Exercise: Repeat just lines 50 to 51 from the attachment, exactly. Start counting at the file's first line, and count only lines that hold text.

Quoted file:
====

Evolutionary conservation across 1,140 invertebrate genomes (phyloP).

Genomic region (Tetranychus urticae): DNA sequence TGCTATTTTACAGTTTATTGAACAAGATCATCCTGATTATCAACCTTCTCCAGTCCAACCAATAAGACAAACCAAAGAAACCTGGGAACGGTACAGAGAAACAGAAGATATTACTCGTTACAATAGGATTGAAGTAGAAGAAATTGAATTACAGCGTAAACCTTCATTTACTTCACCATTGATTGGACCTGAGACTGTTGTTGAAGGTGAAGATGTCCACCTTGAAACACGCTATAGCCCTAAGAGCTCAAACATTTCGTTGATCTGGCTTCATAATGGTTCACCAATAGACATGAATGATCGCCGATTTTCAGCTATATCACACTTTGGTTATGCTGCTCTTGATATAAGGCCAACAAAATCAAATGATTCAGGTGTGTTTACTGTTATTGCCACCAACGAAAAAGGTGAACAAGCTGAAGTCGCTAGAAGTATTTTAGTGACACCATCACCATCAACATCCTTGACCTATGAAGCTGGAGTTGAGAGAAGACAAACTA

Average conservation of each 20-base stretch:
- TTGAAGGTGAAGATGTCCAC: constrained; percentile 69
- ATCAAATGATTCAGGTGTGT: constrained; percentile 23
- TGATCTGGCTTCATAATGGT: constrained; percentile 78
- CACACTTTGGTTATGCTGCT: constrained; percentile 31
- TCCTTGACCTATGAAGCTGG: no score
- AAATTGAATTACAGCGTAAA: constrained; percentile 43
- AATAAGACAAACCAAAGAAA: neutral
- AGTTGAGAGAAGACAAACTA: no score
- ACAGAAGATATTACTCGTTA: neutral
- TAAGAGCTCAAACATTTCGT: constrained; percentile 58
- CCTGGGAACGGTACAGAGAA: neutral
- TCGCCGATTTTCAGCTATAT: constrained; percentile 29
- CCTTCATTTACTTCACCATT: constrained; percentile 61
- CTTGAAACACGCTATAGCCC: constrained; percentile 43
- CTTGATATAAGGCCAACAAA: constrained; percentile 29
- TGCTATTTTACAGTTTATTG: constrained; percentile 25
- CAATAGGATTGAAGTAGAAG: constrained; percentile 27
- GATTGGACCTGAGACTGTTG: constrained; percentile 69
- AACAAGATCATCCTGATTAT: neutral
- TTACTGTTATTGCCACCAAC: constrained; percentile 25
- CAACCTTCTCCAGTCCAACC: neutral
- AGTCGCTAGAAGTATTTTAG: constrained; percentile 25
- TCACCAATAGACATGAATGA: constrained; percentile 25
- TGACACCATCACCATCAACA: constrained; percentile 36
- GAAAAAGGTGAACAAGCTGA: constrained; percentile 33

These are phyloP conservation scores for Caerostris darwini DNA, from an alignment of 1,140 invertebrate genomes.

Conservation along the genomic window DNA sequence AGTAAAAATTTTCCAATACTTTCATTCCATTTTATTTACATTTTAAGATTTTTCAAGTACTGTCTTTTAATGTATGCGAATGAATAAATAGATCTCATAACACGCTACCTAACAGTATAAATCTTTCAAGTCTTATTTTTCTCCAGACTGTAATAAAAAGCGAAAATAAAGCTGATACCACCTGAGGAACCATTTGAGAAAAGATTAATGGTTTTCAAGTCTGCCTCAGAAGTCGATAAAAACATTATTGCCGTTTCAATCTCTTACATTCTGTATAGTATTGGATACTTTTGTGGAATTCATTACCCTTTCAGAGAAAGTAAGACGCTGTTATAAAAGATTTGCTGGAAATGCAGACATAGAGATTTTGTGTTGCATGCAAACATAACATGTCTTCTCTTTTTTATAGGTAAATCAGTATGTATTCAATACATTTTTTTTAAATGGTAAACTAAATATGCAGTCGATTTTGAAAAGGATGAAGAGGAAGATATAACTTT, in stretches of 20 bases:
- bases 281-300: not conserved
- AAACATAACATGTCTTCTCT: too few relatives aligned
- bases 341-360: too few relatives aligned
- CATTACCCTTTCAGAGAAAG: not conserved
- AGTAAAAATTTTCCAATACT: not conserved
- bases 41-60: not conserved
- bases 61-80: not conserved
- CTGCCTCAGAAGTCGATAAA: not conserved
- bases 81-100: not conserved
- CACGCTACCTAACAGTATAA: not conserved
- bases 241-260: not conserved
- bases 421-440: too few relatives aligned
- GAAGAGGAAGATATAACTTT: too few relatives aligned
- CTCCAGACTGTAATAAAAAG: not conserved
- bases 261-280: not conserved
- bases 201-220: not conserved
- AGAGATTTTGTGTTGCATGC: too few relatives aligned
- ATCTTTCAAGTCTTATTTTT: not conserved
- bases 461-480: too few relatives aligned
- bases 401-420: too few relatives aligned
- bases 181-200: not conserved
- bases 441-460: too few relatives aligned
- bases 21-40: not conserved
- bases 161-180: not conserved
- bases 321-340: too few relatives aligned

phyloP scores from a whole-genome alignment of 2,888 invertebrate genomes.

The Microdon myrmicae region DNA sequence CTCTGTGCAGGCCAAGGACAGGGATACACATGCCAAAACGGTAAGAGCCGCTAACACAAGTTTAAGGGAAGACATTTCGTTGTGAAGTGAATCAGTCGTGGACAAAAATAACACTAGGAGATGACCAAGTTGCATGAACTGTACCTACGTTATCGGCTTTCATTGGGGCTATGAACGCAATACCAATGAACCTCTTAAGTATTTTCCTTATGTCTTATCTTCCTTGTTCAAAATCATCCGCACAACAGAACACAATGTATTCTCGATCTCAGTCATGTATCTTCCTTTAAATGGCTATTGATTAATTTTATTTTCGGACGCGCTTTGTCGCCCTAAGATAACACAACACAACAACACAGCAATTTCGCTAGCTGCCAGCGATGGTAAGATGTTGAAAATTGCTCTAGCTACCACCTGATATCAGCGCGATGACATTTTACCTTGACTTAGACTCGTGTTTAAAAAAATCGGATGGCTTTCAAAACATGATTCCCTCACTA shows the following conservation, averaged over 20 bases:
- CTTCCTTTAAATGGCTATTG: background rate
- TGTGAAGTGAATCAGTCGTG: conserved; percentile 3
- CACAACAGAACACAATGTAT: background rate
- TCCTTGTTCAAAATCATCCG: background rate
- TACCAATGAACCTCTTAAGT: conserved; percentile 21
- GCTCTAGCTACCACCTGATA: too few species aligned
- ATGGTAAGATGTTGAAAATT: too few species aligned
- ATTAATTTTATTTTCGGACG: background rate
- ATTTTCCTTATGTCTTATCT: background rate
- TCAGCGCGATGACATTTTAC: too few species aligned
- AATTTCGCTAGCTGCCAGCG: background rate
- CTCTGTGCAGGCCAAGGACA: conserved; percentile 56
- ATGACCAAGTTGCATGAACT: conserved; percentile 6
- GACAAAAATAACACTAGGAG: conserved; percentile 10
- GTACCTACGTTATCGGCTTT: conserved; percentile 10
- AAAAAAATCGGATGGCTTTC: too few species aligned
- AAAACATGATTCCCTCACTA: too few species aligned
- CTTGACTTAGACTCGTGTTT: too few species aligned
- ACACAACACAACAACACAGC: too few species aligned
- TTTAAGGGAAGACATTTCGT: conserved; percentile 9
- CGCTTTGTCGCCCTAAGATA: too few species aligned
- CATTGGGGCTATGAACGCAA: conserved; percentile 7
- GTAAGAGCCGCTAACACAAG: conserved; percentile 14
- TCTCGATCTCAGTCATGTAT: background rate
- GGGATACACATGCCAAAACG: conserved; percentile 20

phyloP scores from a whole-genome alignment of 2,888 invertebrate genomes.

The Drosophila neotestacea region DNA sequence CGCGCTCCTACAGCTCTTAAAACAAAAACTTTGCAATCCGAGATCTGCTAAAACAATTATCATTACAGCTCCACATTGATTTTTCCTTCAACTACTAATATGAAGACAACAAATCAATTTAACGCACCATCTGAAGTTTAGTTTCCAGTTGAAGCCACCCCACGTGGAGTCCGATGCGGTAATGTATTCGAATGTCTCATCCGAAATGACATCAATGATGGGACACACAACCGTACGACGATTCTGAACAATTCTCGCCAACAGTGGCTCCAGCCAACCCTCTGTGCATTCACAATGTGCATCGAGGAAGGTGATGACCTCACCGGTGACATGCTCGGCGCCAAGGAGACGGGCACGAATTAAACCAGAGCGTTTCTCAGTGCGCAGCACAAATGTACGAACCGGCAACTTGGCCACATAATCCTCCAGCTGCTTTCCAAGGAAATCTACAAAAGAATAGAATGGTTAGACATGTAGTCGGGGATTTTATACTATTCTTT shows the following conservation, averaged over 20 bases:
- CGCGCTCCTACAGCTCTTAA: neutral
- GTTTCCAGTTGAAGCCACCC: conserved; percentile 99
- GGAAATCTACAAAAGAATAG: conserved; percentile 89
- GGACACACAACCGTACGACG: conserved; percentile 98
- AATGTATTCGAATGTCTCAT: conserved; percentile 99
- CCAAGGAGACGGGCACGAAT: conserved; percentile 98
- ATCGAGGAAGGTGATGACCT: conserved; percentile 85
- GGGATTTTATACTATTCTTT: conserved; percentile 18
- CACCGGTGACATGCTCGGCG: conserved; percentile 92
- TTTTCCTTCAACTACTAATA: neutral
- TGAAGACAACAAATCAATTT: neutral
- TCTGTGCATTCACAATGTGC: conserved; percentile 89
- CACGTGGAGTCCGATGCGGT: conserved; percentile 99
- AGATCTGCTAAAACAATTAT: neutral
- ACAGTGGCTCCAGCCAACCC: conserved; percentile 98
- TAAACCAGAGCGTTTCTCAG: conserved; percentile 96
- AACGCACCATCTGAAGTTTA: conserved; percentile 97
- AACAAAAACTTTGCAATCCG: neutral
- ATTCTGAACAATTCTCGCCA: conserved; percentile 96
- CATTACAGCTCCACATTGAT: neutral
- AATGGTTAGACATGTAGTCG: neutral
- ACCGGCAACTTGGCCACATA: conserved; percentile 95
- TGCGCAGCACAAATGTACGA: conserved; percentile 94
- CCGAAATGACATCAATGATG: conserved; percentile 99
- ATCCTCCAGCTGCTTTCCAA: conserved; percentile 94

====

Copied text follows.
- bases 401-420: too few relatives aligned
- bases 181-200: not conserved